2. @kathryn, Tony – thanks for the feedback.

    Tony – very happy New Year to you!
    Kathryn – be curious to read your article, let me know when you’re publishing. Good to hear that Twitter worked as an acquisition tool for you, and I am sure that SM will continue to thrive as a B2B tool. Of more concern to me is how the word “engagement” is interpreted. Exchanging views rather than just services or products is is to me what SM (sh)could ideally be about – and one not defined by a buyer-seller relationship. I’ve been called naive before for expressing this view, but so be it.

  3. Your post made me think….Can clients side researchers change on their own in the face of pressured budgets?

    Do they need a different kind of help from their suppliers?

    Maybe they might need to stop thinking of themselves as researchers and become more like pioneers and explorers and even take a co creative stance with internal stakeholders, or even partner with suppliers (who invest in understanding business issues, not just research issues)

    What could a supplier do or become to really help an add value for the Client side Researcher in 2013

  4. @martin – it’s an interesting question you raise. Clientside, as I am sure you know, one the challenges for MR is to become a strategic thought partner to Management and Marketing. The type of help that MR suppliers give is invariably in the area of methodological guidance and advice to ensure quality, validity, and on -the-pace. So the Conundrum is clear: until MR companies are asked by Clients to do different things, it’s difficult for them to reposition and add a different kind of value. But until Agencies clearly show an ability to deliver more than just good Research, why should Clients ask them to do more. I guess – tentatively – we are looking at the need for different kind of consultancies that offer insight and advice based on Research. Thoughts?

  5. I recognize all your points Edward. I think we’re in the middle of a major MR revolution and already in 2-3 years the MR world will be very different to what it is now: new players, new tools, new ways of using existing methodologies.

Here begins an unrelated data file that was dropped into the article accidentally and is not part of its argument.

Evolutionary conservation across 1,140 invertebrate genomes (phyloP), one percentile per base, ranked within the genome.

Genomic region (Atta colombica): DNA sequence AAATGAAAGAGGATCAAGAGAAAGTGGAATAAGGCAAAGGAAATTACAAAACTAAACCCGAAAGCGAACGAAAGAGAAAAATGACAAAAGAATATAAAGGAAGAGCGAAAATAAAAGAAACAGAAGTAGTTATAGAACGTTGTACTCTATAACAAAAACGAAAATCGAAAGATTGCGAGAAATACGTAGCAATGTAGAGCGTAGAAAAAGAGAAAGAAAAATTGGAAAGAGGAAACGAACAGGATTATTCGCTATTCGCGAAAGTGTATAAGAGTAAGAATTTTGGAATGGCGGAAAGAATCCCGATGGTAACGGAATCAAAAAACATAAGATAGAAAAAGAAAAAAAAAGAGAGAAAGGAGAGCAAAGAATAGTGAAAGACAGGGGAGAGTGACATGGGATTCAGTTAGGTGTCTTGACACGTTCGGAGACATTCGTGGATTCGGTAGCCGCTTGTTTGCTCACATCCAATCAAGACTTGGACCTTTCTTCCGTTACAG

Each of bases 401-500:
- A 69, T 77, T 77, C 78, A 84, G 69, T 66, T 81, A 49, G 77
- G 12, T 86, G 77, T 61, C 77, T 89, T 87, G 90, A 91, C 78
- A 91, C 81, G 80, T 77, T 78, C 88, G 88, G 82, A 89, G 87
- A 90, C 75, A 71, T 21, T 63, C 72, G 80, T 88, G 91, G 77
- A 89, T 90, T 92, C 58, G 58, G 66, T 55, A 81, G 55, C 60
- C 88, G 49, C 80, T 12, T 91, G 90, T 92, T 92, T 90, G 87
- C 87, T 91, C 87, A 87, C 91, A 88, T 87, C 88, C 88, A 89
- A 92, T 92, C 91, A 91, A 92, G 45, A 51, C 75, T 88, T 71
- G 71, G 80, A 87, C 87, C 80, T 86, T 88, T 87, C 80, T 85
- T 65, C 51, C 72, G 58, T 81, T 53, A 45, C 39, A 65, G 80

Oh and to your point on Social Media, hopefully I helped spice MR things up a bit in 2012.

  6. @AngryMR – you totally spiced up MR in Social Media, perhaps we need a bit more provocation rather than conciliation…..and who knows, maybe it has a therapeutic effect? SM as a component of Anger-management, maybe 😉
    Yes, MR is changing, lets see where it takes us and if we can grab the opportunities. Happy New Year!

  7. Edward – great summary. Interesting to me is the range of pricing from suppliers for similar studies. I would like to hear from suppliers about this – my hypothesis is that this could be related to the range in expertise of an Insights department. For example, some suppliers may be dealing with an inexperienced insights department that requires lots of handholding during all phases. But, where a dept is well-seasoned, they may prefer – and even deserve lower pricing since they will be clearer on study specs/expectations etc. This leads me to another thought – what is the ideal place for the well-seasoned client side researcher, on the client or consultative side?

  8. The DIY elephant in the room comment is a big one. In 2012 three (now) clients came to me saying ‘we’ve got this survey data and don’t know really know what to do with it’. These weren’t small peices of work (one had n=2500 sample) and they weren’t bad questionnaires. They’d captured what they wanted to know about – just didnt know how to interpret it.

    DIY data collection is alive and well, MR firms do not own the means of production anymore.

  9. @simon – thanks, good to hear we’re aligned.

    @jeff – interesting question. high impact MR talent can, in my view, flourish on either side of the fence, as long as we are well placed to deliver, ie have the right environment.

    @christine – well put, especially the last sentence, which nods in the direction of a well known 19th century thinker 😉

Join the conversation